Formerly known as UniQuest, food technology startup Progel’s alginate encapsulation technology was developed by Professor Bhesh Bhandari at The University of Queenland’s School of Agriculture and Food Sciences.
And the firm has now been awarded an AUS $250,000 (€202,000) grant from Commercialisation Australian to bring products to market.
Progel hopes to corner a share of the global food encapsulation technology market, which it predicts will be worth $22.7bn (€17.77bn) by 2014, with a 7% compound annual growth rate (CAGR).
Bhandari said: “The key advantage of Progel ingredients is that they don’t affect the quality, texture, taste or smell of the product, and products containing Progel encapsulated actives may provide sufficient levels of active nutrients to provide a beneficial source of probiotics and omega-3 to consumers.”
International partners sought
Since the firm’s probiotic and omega-3 juice products also included calcium, they offered many of the health benefits of calcium, probiotics and omega-3 to consumers who did not regularly eat milk, yogurt or oily fish, Bhandari said.
Progel said its eponymous technology – using a low-cost, bulk micro-gel encapsulation method that could be applied to a number of systems based on fast cross-linking reactions of polymers – employed food ingredients such as seaweed derivative alginate, and the company said it wished to partner with international and native food and ingredient manufacturers.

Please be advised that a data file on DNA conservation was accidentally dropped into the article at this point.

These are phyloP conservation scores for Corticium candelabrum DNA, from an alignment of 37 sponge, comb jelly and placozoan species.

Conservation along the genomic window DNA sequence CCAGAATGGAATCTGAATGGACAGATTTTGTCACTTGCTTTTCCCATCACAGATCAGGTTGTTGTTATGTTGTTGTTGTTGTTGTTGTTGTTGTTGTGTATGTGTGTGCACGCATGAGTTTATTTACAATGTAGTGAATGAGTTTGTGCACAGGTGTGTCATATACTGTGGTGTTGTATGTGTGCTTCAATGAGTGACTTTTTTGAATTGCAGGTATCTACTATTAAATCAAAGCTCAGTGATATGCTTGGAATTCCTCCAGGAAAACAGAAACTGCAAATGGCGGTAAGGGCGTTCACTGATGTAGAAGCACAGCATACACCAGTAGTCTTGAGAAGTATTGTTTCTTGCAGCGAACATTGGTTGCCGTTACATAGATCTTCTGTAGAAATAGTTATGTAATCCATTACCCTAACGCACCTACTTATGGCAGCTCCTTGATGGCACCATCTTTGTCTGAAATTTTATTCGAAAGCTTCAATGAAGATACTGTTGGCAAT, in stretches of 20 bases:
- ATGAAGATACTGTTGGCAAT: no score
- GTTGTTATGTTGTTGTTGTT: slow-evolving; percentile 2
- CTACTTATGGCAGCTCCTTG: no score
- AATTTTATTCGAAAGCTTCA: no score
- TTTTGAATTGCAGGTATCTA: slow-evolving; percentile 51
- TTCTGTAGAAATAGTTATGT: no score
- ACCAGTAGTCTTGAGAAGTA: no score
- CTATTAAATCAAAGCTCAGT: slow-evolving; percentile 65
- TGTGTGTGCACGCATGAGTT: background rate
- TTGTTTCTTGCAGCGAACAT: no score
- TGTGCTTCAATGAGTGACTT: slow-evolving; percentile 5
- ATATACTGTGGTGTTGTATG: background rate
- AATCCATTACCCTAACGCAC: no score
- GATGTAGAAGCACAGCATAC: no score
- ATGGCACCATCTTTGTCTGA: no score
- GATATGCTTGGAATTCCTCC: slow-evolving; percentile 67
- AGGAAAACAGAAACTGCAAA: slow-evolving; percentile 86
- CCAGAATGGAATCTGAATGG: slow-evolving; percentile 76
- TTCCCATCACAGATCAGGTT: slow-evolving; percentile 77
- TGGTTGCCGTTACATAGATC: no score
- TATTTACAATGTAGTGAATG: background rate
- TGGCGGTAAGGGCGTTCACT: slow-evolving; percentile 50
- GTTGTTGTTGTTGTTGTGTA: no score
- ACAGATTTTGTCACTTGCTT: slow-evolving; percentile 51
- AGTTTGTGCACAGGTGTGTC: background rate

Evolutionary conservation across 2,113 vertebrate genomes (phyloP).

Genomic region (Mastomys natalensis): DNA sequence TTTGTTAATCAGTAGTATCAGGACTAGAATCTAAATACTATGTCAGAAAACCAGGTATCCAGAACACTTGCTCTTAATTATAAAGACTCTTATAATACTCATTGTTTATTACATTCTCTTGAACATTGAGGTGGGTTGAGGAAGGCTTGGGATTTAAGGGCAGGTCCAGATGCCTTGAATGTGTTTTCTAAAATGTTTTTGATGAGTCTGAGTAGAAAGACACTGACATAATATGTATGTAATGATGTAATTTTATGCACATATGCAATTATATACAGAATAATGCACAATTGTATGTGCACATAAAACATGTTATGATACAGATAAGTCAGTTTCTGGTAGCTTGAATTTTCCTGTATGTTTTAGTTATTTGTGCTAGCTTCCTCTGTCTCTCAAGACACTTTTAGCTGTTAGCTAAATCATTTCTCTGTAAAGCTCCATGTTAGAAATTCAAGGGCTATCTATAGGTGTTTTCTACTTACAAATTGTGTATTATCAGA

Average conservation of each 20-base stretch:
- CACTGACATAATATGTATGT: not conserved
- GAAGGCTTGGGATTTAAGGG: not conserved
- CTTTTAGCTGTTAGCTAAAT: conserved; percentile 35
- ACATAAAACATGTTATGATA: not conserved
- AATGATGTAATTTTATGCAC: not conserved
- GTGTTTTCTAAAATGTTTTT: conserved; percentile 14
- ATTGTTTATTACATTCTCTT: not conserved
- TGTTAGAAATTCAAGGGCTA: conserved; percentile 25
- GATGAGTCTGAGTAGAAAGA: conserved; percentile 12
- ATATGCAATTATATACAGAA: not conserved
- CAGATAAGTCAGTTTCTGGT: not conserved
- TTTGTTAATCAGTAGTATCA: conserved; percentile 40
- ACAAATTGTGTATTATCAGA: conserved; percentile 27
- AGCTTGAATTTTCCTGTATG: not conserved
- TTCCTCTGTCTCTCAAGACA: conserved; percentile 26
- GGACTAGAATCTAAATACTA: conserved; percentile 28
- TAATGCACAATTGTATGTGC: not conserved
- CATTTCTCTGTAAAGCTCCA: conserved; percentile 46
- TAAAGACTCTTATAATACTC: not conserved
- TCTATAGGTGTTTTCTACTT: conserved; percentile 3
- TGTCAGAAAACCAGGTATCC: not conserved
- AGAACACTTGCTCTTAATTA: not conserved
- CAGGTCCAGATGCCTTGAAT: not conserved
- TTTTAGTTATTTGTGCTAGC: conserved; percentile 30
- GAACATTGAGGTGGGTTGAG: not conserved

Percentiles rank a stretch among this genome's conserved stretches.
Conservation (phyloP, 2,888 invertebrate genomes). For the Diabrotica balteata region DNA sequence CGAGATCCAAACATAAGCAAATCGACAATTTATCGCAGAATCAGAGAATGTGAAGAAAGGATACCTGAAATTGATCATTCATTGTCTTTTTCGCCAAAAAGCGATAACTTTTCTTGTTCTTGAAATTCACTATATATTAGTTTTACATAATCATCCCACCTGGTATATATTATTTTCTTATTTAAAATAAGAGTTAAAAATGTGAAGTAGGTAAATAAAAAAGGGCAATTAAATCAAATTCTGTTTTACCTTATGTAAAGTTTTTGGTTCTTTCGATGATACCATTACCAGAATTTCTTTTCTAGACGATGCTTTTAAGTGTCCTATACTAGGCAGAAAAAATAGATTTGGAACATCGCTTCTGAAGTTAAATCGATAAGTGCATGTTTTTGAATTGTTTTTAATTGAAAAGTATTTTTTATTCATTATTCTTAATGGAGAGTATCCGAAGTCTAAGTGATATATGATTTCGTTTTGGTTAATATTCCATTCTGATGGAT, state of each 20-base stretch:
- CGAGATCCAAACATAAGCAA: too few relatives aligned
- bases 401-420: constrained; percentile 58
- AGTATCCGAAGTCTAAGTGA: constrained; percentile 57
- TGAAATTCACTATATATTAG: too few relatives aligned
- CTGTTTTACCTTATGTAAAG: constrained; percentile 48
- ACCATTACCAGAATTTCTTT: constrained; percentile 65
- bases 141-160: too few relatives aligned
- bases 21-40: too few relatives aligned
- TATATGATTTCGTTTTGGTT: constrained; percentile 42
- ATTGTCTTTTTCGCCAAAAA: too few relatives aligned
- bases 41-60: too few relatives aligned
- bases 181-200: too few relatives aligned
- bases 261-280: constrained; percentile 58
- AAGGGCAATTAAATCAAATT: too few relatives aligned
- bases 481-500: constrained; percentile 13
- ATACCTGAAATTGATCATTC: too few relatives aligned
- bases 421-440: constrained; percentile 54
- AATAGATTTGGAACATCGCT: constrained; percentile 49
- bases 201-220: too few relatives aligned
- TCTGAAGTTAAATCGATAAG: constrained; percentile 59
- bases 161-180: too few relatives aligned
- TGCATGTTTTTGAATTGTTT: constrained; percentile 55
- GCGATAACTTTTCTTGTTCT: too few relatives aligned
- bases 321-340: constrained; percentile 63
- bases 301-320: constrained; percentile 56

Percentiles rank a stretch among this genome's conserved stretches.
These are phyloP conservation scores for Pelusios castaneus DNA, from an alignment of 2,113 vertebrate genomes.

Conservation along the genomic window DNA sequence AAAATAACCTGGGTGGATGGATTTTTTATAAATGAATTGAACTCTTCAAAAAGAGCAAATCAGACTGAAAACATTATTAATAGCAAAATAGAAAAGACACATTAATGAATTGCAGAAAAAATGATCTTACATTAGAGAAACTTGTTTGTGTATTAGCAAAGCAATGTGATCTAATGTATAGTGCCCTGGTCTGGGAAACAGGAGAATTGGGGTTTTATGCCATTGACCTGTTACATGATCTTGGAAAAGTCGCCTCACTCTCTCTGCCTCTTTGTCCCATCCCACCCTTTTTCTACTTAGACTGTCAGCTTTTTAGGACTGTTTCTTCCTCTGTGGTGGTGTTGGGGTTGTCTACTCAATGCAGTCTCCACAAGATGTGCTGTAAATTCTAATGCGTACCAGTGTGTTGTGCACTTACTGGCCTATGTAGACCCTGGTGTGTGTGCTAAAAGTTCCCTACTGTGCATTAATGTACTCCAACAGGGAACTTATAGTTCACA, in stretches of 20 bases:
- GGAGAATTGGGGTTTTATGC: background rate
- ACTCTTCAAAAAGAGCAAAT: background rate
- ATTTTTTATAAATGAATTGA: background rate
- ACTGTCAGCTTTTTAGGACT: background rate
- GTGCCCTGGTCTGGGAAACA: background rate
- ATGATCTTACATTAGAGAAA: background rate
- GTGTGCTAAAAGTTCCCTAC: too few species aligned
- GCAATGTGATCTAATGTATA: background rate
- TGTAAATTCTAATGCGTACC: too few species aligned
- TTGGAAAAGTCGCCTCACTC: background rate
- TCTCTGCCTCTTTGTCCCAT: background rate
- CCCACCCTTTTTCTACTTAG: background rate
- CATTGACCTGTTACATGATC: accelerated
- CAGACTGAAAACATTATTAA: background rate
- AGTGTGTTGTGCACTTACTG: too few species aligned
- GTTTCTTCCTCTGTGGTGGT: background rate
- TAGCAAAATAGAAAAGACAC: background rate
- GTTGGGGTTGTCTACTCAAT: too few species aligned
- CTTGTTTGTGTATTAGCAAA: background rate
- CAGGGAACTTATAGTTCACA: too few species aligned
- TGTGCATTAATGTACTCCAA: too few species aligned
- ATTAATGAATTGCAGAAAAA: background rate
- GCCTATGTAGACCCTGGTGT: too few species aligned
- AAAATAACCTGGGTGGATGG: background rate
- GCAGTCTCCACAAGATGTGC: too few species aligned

Such partnerships will explore the commercial viability of Progel’s encapsulation technology, and co-develop new products with probiotics and omega-3s not currently available in milk and juice products.
Bhandari said that Omega-3 and probiotics had been selected to test the technology, as they had widely accepted health benefits and strong consumer awareness, but were only available in a small number of foods or supplements.
He said: “Adding probiotics to manufactured dairy and juice products can improve digestion and general gut health, and boost the immune system. However, such products are not currently possible, as milk and juice products with probiotics go sour within days.
“And even though existing food products fortified with fish-based omega-3 oils only have small amounts added, a residual smell and taste is common,” Bhandari added.
Cameron Turner, CEO, Progel, said that innovative dairy products could help industry partners establish a unique point of difference, and give primary producers an opportunity to regain brand market share and profitability.
“Innovative products represent a new opportunity for price premiums, and Progel’s products will help improve the bottom line for future-focused milk and juice companies, as well as their associated dairy farmers and fruit growers,” Turner added.